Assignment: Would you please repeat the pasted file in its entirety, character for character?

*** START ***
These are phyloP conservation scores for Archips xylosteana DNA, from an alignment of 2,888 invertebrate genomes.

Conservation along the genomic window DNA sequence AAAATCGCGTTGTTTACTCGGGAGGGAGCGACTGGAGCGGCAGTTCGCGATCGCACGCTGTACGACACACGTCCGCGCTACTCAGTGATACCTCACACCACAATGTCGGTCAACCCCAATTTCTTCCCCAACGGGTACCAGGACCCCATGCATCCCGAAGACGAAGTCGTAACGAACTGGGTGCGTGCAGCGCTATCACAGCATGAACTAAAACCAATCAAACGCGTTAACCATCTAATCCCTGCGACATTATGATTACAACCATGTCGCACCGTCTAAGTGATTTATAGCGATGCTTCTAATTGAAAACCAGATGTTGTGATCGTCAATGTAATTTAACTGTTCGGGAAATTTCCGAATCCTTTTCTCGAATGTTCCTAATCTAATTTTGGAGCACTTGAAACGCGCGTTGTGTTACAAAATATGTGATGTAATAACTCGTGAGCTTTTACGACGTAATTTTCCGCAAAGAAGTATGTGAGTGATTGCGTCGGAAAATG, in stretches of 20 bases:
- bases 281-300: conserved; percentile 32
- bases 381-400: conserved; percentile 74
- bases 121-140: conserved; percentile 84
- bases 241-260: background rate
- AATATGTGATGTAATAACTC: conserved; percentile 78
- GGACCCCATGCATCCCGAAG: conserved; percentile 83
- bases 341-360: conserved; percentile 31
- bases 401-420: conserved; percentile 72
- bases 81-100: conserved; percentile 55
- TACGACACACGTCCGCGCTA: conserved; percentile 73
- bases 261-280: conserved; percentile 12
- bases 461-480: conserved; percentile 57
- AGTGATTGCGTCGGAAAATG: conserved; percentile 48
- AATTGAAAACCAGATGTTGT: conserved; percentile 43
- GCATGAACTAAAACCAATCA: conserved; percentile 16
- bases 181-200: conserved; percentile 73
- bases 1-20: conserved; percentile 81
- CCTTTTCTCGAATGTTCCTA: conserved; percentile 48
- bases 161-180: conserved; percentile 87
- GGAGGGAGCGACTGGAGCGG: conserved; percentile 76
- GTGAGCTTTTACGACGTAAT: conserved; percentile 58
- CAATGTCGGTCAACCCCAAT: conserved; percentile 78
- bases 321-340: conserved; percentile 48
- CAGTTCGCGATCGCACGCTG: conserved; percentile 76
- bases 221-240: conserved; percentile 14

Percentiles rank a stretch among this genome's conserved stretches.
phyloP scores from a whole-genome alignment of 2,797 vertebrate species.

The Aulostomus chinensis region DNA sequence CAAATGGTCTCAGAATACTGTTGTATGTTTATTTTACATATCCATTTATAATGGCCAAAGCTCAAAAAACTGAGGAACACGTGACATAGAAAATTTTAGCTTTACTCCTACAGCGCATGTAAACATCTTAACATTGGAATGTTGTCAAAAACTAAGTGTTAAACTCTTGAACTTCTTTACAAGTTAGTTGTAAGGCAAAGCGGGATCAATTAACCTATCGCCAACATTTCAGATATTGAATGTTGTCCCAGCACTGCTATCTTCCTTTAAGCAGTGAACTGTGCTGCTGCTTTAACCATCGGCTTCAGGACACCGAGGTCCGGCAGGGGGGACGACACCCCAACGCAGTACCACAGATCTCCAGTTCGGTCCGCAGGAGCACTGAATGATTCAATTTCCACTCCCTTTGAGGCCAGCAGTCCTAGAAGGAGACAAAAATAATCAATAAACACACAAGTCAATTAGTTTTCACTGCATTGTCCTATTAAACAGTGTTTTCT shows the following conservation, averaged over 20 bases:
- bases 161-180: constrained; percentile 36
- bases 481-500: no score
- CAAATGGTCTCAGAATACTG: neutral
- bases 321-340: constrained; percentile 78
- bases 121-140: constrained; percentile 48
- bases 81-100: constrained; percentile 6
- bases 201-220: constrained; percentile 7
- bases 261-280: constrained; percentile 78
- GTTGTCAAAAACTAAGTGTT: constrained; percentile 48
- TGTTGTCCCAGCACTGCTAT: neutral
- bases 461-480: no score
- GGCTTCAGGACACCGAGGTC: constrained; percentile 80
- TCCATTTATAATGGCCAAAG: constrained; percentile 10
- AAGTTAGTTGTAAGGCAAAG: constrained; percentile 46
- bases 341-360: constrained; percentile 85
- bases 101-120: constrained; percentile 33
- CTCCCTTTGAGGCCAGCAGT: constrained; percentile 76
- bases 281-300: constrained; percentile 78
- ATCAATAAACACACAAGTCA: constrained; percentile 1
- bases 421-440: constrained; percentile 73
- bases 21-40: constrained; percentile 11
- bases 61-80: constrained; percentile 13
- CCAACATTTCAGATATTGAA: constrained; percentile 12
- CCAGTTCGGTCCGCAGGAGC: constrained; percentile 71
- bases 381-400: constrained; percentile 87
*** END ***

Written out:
These are phyloP conservation scores for Archips xylosteana DNA, from an alignment of 2,888 invertebrate genomes.

Conservation along the genomic window DNA sequence AAAATCGCGTTGTTTACTCGGGAGGGAGCGACTGGAGCGGCAGTTCGCGATCGCACGCTGTACGACACACGTCCGCGCTACTCAGTGATACCTCACACCACAATGTCGGTCAACCCCAATTTCTTCCCCAACGGGTACCAGGACCCCATGCATCCCGAAGACGAAGTCGTAACGAACTGGGTGCGTGCAGCGCTATCACAGCATGAACTAAAACCAATCAAACGCGTTAACCATCTAATCCCTGCGACATTATGATTACAACCATGTCGCACCGTCTAAGTGATTTATAGCGATGCTTCTAATTGAAAACCAGATGTTGTGATCGTCAATGTAATTTAACTGTTCGGGAAATTTCCGAATCCTTTTCTCGAATGTTCCTAATCTAATTTTGGAGCACTTGAAACGCGCGTTGTGTTACAAAATATGTGATGTAATAACTCGTGAGCTTTTACGACGTAATTTTCCGCAAAGAAGTATGTGAGTGATTGCGTCGGAAAATG, in stretches of 20 bases:
- bases 281-300: conserved; percentile 32
- bases 381-400: conserved; percentile 74
- bases 121-140: conserved; percentile 84
- bases 241-260: background rate
- AATATGTGATGTAATAACTC: conserved; percentile 78
- GGACCCCATGCATCCCGAAG: conserved; percentile 83
- bases 341-360: conserved; percentile 31
- bases 401-420: conserved; percentile 72
- bases 81-100: conserved; percentile 55
- TACGACACACGTCCGCGCTA: conserved; percentile 73
- bases 261-280: conserved; percentile 12
- bases 461-480: conserved; percentile 57
- AGTGATTGCGTCGGAAAATG: conserved; percentile 48
- AATTGAAAACCAGATGTTGT: conserved; percentile 43
- GCATGAACTAAAACCAATCA: conserved; percentile 16
- bases 181-200: conserved; percentile 73
- bases 1-20: conserved; percentile 81
- CCTTTTCTCGAATGTTCCTA: conserved; percentile 48
- bases 161-180: conserved; percentile 87
- GGAGGGAGCGACTGGAGCGG: conserved; percentile 76
- GTGAGCTTTTACGACGTAAT: conserved; percentile 58
- CAATGTCGGTCAACCCCAAT: conserved; percentile 78
- bases 321-340: conserved; percentile 48
- CAGTTCGCGATCGCACGCTG: conserved; percentile 76
- bases 221-240: conserved; percentile 14

Percentiles rank a stretch among this genome's conserved stretches.
phyloP scores from a whole-genome alignment of 2,797 vertebrate species.

The Aulostomus chinensis region DNA sequence CAAATGGTCTCAGAATACTGTTGTATGTTTATTTTACATATCCATTTATAATGGCCAAAGCTCAAAAAACTGAGGAACACGTGACATAGAAAATTTTAGCTTTACTCCTACAGCGCATGTAAACATCTTAACATTGGAATGTTGTCAAAAACTAAGTGTTAAACTCTTGAACTTCTTTACAAGTTAGTTGTAAGGCAAAGCGGGATCAATTAACCTATCGCCAACATTTCAGATATTGAATGTTGTCCCAGCACTGCTATCTTCCTTTAAGCAGTGAACTGTGCTGCTGCTTTAACCATCGGCTTCAGGACACCGAGGTCCGGCAGGGGGGACGACACCCCAACGCAGTACCACAGATCTCCAGTTCGGTCCGCAGGAGCACTGAATGATTCAATTTCCACTCCCTTTGAGGCCAGCAGTCCTAGAAGGAGACAAAAATAATCAATAAACACACAAGTCAATTAGTTTTCACTGCATTGTCCTATTAAACAGTGTTTTCT shows the following conservation, averaged over 20 bases:
- bases 161-180: constrained; percentile 36
- bases 481-500: no score
- CAAATGGTCTCAGAATACTG: neutral
- bases 321-340: constrained; percentile 78
- bases 121-140: constrained; percentile 48
- bases 81-100: constrained; percentile 6
- bases 201-220: constrained; percentile 7
- bases 261-280: constrained; percentile 78
- GTTGTCAAAAACTAAGTGTT: constrained; percentile 48
- TGTTGTCCCAGCACTGCTAT: neutral
- bases 461-480: no score
- GGCTTCAGGACACCGAGGTC: constrained; percentile 80
- TCCATTTATAATGGCCAAAG: constrained; percentile 10
- AAGTTAGTTGTAAGGCAAAG: constrained; percentile 46
- bases 341-360: constrained; percentile 85
- bases 101-120: constrained; percentile 33
- CTCCCTTTGAGGCCAGCAGT: constrained; percentile 76
- bases 281-300: constrained; percentile 78
- ATCAATAAACACACAAGTCA: constrained; percentile 1
- bases 421-440: constrained; percentile 73
- bases 21-40: constrained; percentile 11
- bases 61-80: constrained; percentile 13
- CCAACATTTCAGATATTGAA: constrained; percentile 12
- CCAGTTCGGTCCGCAGGAGC: constrained; percentile 71
- bases 381-400: constrained; percentile 87